Milan Design Week 2023
STILL NOW. The Dinner
by Felicia Ferrone
Milan Design Week 2023 - Salone del Mobile 2023
STILL NOW. The Dinner features Felicia Ferrone’s iconic glassware collections within an imaginative interpretation of a dinner where inspirations from Renaissance banquets, still life paintings of the 1600s, and contemporary art references come together to explore themes of memory, emotion, and sustainability.
STILL NOW. The Dinner at Villa Mirabella unfolds in a monochromatic installation where everyday objects, enveloped in the iconic ultramarine hue, are distilled down to the essence of their form. Ferrone's glassware creations, contemporary in design, often characterized by some as reminiscent of the past and to others seen as futuristic, emerge from the monochromatic landscape in dialogue, proposing new ways of being through recontextualization and contemporization.
These objects from the early part of the 20th century - found in flea markets and secondhand shops - capture what the designer refers to as ‘Neo-Grannyism’ as an exploration of memory, form, and revalorization to emphasize how good design is a value that transcends obsolescence and our throwaway culture.
Ferrone illustrates how good design can rise above trends, extend the life of an object and give us a new perspective on sustainability while establishing more meaningful connections to our past and present.
This reflection on the assemblage of the objects collected inspired the designer to study still life paintings from the 1600s, which historically depicted glassware, vessels, and other everyday objects.
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- ArtTribune. Milano Design Week 2023. Guida agli eventi da non perdere per il Fuorisalone
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- iO Donna. Milano inconsueta. Cinque luoghi da riscoprire durante la Design Week
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- Cieloterra Design. Cool, design on the rocks: 23 eventi da gustare col bicchiere in mano
- Formfaktor. TOP 15 Highlights der Mailänder Designwoche 2023
- Archtrends Portobello. A incansável e surpreendente Milão
- Design Tellers. STILL NOW. The Dinner – Al di là del blu con Felicia Ferrone
Felicia Ferrone, founder and creative director of the brand f f e r r o n e, invites the public to STILL NOW. The Dinner to experience a feast for the eyes, igniting the imagination and senses with an installation in the 15th century Villa Mirabello, one of the oldest villas in Milan, never before open to the public during Design Week.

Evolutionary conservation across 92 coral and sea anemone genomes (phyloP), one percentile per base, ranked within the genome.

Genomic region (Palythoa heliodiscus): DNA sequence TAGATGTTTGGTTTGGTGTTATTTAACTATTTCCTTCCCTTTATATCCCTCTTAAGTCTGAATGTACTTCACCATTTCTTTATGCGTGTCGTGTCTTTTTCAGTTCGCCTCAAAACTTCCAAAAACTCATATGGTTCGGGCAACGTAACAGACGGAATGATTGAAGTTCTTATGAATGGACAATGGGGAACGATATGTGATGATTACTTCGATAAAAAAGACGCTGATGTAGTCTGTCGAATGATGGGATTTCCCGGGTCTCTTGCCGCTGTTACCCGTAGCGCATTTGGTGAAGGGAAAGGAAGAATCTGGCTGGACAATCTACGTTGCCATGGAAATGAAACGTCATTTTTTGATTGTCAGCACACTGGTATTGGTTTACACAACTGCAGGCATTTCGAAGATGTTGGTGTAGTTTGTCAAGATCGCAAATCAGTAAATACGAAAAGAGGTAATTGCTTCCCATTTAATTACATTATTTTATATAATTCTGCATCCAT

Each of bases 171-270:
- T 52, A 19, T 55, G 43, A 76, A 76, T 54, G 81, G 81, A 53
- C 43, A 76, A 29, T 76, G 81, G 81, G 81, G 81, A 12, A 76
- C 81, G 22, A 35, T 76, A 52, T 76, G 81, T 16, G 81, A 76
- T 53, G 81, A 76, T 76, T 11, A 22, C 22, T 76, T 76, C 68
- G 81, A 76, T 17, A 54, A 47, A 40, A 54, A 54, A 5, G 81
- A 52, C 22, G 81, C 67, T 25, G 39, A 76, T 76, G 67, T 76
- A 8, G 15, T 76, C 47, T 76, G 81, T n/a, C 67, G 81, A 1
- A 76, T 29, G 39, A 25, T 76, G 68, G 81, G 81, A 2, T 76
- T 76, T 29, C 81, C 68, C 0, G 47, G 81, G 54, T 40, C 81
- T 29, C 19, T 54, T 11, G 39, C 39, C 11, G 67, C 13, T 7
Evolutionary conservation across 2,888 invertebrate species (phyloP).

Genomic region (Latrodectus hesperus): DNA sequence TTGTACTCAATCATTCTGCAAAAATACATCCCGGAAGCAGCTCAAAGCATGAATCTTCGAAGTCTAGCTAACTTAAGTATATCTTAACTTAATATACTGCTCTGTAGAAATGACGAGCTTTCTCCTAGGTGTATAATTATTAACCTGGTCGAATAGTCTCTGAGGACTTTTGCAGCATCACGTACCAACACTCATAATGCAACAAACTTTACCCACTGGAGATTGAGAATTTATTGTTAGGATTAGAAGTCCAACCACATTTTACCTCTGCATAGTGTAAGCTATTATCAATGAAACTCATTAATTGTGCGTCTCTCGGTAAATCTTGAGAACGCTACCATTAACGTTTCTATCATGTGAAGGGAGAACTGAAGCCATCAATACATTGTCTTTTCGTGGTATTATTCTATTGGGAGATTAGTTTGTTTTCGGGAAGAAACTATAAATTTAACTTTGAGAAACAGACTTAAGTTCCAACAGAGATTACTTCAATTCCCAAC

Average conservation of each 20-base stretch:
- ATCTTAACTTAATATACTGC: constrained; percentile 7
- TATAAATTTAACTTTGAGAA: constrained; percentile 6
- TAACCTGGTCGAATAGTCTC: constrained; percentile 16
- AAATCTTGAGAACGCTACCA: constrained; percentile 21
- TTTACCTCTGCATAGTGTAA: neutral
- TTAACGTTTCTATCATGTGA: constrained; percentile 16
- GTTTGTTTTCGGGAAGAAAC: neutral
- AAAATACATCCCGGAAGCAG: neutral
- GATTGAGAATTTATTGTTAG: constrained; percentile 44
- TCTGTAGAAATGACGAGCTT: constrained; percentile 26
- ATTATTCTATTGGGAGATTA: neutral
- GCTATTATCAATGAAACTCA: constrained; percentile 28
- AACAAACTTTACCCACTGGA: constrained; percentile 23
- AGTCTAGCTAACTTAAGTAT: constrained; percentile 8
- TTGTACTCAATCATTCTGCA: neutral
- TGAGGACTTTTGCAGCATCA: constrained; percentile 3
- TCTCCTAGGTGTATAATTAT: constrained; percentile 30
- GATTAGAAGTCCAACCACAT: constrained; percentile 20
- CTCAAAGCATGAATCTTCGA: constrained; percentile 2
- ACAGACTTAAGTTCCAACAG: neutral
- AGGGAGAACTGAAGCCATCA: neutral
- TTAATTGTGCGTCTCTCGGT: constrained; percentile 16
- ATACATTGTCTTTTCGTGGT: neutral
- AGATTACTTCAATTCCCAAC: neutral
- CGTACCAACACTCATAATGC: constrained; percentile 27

This Renaissance context of Villa Mirabello will be the scenic backdrop for a conceptual and aesthetic experience, where creative languages reinterpret time as past and present merge.
Fondazione Villa Mirabello Milano
Born in Chicago, Felicia Ferrone graduated with a degree in architecture from Miami University, Ohio, after which she moved to Milan. Ferrone’s expansive reach is informed by her early experience as an architect in Milan, where she was first taught to “blur” boundaries.
Originally from Austin, Jonathan relocated to Chicago in 2011 to pursue photography in the design and architectural fields. His early training in computer science and mathematics has lead to an eye towards imagery that expresses precise composition and dynamic lighting.
A collaboration between photographer Jonathan Allen and designer Felicia Ferrone gave life to Ultramarinus: Memories of the future, a series of contemporary still life photographs.
Ultramarinus: Memories of the future
From this historical study, a collaboration between photographer Jonathan Allen and designer Felicia Ferrone gave life to Ultramarinus: Memories of the future, a series of contemporary still life photographs. These ethereal images highlight the formal qualities of the glassware set off by the monochromatic forms of the everyday objects, inviting us to look at objects differently, through a narrative of beauty and form, reiterating the value of timeless design that translates into a more conscious use and valorization of the objects that surround us.
The photographic series takes its name from the Latin word ultramarinus, meaning 'beyond the sea' as the intense blue pigment derived from the powder of ground lapis lazuli was imported to Europe by Italian traders during the 14th and 15th centuries from what is now known as Afghanistan.
Photographer: Jonathan Allen